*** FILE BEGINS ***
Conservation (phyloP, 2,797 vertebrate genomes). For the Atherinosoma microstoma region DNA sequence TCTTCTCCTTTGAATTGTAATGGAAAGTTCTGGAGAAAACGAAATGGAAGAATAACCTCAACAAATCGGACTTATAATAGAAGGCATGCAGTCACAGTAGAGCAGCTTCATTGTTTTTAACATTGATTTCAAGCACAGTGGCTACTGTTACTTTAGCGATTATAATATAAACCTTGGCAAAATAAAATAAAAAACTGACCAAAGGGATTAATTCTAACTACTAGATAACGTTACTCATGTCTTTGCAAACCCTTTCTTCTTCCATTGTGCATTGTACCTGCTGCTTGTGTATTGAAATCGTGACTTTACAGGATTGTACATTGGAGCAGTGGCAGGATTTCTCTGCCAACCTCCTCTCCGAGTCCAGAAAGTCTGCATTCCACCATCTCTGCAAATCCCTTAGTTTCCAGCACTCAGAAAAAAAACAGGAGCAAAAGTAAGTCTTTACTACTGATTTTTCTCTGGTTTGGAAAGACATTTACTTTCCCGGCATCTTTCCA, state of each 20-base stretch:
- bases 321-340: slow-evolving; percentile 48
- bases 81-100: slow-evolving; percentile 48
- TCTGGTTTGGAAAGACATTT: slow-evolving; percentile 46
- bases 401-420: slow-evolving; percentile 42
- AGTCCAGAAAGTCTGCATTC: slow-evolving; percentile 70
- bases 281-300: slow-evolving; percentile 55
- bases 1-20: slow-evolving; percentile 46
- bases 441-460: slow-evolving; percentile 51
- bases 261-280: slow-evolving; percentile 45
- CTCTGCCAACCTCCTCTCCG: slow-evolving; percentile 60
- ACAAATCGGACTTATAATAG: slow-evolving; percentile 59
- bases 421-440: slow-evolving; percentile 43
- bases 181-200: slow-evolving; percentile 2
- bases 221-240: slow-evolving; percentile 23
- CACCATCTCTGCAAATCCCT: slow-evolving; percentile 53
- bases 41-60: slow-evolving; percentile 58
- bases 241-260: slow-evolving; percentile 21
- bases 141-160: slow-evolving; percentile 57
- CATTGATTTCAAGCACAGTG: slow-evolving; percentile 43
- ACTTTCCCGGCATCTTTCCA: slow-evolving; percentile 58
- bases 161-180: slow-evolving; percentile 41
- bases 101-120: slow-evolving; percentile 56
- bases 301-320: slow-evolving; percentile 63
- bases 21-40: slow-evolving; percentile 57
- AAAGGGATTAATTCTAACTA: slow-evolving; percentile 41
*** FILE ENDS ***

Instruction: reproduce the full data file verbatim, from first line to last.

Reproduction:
Conservation (phyloP, 2,797 vertebrate genomes). For the Atherinosoma microstoma region DNA sequence TCTTCTCCTTTGAATTGTAATGGAAAGTTCTGGAGAAAACGAAATGGAAGAATAACCTCAACAAATCGGACTTATAATAGAAGGCATGCAGTCACAGTAGAGCAGCTTCATTGTTTTTAACATTGATTTCAAGCACAGTGGCTACTGTTACTTTAGCGATTATAATATAAACCTTGGCAAAATAAAATAAAAAACTGACCAAAGGGATTAATTCTAACTACTAGATAACGTTACTCATGTCTTTGCAAACCCTTTCTTCTTCCATTGTGCATTGTACCTGCTGCTTGTGTATTGAAATCGTGACTTTACAGGATTGTACATTGGAGCAGTGGCAGGATTTCTCTGCCAACCTCCTCTCCGAGTCCAGAAAGTCTGCATTCCACCATCTCTGCAAATCCCTTAGTTTCCAGCACTCAGAAAAAAAACAGGAGCAAAAGTAAGTCTTTACTACTGATTTTTCTCTGGTTTGGAAAGACATTTACTTTCCCGGCATCTTTCCA, state of each 20-base stretch:
- bases 321-340: slow-evolving; percentile 48
- bases 81-100: slow-evolving; percentile 48
- TCTGGTTTGGAAAGACATTT: slow-evolving; percentile 46
- bases 401-420: slow-evolving; percentile 42
- AGTCCAGAAAGTCTGCATTC: slow-evolving; percentile 70
- bases 281-300: slow-evolving; percentile 55
- bases 1-20: slow-evolving; percentile 46
- bases 441-460: slow-evolving; percentile 51
- bases 261-280: slow-evolving; percentile 45
- CTCTGCCAACCTCCTCTCCG: slow-evolving; percentile 60
- ACAAATCGGACTTATAATAG: slow-evolving; percentile 59
- bases 421-440: slow-evolving; percentile 43
- bases 181-200: slow-evolving; percentile 2
- bases 221-240: slow-evolving; percentile 23
- CACCATCTCTGCAAATCCCT: slow-evolving; percentile 53
- bases 41-60: slow-evolving; percentile 58
- bases 241-260: slow-evolving; percentile 21
- bases 141-160: slow-evolving; percentile 57
- CATTGATTTCAAGCACAGTG: slow-evolving; percentile 43
- ACTTTCCCGGCATCTTTCCA: slow-evolving; percentile 58
- bases 161-180: slow-evolving; percentile 41
- bases 101-120: slow-evolving; percentile 56
- bases 301-320: slow-evolving; percentile 63
- bases 21-40: slow-evolving; percentile 57
- AAAGGGATTAATTCTAACTA: slow-evolving; percentile 41